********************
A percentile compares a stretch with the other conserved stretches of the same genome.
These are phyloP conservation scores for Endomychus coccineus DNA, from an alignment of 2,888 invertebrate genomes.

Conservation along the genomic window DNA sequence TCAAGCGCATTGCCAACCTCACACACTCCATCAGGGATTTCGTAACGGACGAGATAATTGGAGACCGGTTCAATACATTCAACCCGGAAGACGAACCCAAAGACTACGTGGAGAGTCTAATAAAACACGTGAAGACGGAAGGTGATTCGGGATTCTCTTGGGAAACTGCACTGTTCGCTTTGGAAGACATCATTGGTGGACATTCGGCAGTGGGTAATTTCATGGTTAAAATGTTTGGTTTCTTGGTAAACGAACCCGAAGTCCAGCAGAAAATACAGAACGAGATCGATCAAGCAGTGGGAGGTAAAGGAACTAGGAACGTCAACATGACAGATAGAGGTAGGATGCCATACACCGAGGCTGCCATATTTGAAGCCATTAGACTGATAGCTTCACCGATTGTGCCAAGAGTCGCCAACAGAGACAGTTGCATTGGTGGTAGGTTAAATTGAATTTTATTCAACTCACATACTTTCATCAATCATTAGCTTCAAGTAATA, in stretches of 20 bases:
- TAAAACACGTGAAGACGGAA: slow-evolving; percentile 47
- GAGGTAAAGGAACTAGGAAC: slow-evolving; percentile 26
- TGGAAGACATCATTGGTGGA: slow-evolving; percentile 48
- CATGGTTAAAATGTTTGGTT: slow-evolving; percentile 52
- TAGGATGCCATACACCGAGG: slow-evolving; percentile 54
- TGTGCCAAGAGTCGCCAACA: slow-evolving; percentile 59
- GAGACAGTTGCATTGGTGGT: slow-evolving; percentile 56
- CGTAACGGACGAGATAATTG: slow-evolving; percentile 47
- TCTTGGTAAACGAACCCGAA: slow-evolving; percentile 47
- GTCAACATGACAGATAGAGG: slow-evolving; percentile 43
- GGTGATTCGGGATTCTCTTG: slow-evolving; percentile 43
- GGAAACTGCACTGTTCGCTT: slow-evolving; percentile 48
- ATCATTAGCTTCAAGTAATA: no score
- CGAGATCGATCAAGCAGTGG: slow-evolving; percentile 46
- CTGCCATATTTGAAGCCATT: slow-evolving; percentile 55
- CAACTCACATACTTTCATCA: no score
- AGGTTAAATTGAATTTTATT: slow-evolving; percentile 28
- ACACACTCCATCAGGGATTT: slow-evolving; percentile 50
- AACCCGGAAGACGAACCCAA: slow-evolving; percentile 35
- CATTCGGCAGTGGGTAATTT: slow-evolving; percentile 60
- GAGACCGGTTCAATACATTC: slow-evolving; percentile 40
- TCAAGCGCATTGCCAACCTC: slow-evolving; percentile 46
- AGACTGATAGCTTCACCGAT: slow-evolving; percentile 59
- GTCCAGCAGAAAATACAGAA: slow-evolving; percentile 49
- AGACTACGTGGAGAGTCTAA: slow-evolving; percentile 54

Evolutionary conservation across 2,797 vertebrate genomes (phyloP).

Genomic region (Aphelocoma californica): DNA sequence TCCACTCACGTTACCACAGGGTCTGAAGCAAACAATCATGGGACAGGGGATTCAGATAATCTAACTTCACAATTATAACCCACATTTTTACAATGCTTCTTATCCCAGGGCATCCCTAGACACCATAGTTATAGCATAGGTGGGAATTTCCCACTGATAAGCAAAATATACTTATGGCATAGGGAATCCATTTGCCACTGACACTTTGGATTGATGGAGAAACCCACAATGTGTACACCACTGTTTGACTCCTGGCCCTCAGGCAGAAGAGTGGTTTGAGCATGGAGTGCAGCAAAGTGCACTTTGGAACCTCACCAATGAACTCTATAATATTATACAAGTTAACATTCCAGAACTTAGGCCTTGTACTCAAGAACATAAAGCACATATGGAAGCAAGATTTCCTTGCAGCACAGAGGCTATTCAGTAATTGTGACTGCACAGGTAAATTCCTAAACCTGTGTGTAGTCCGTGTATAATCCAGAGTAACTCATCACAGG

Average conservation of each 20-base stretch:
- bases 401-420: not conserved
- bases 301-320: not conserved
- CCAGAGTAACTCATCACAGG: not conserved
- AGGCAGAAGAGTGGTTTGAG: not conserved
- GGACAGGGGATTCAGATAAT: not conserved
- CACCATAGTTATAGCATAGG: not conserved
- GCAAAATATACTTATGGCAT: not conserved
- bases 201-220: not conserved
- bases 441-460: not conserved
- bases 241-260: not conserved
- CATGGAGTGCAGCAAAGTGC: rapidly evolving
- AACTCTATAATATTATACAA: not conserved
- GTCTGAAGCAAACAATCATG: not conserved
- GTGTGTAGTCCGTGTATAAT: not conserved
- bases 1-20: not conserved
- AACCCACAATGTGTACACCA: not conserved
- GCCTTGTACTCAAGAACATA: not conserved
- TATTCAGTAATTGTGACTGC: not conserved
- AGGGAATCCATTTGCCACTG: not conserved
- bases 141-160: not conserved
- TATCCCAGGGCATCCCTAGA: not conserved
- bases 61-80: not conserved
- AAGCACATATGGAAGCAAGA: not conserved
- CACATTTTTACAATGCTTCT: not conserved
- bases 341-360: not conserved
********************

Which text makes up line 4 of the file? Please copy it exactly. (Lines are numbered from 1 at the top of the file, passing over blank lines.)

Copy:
- TAAAACACGTGAAGACGGAA: slow-evolving; percentile 47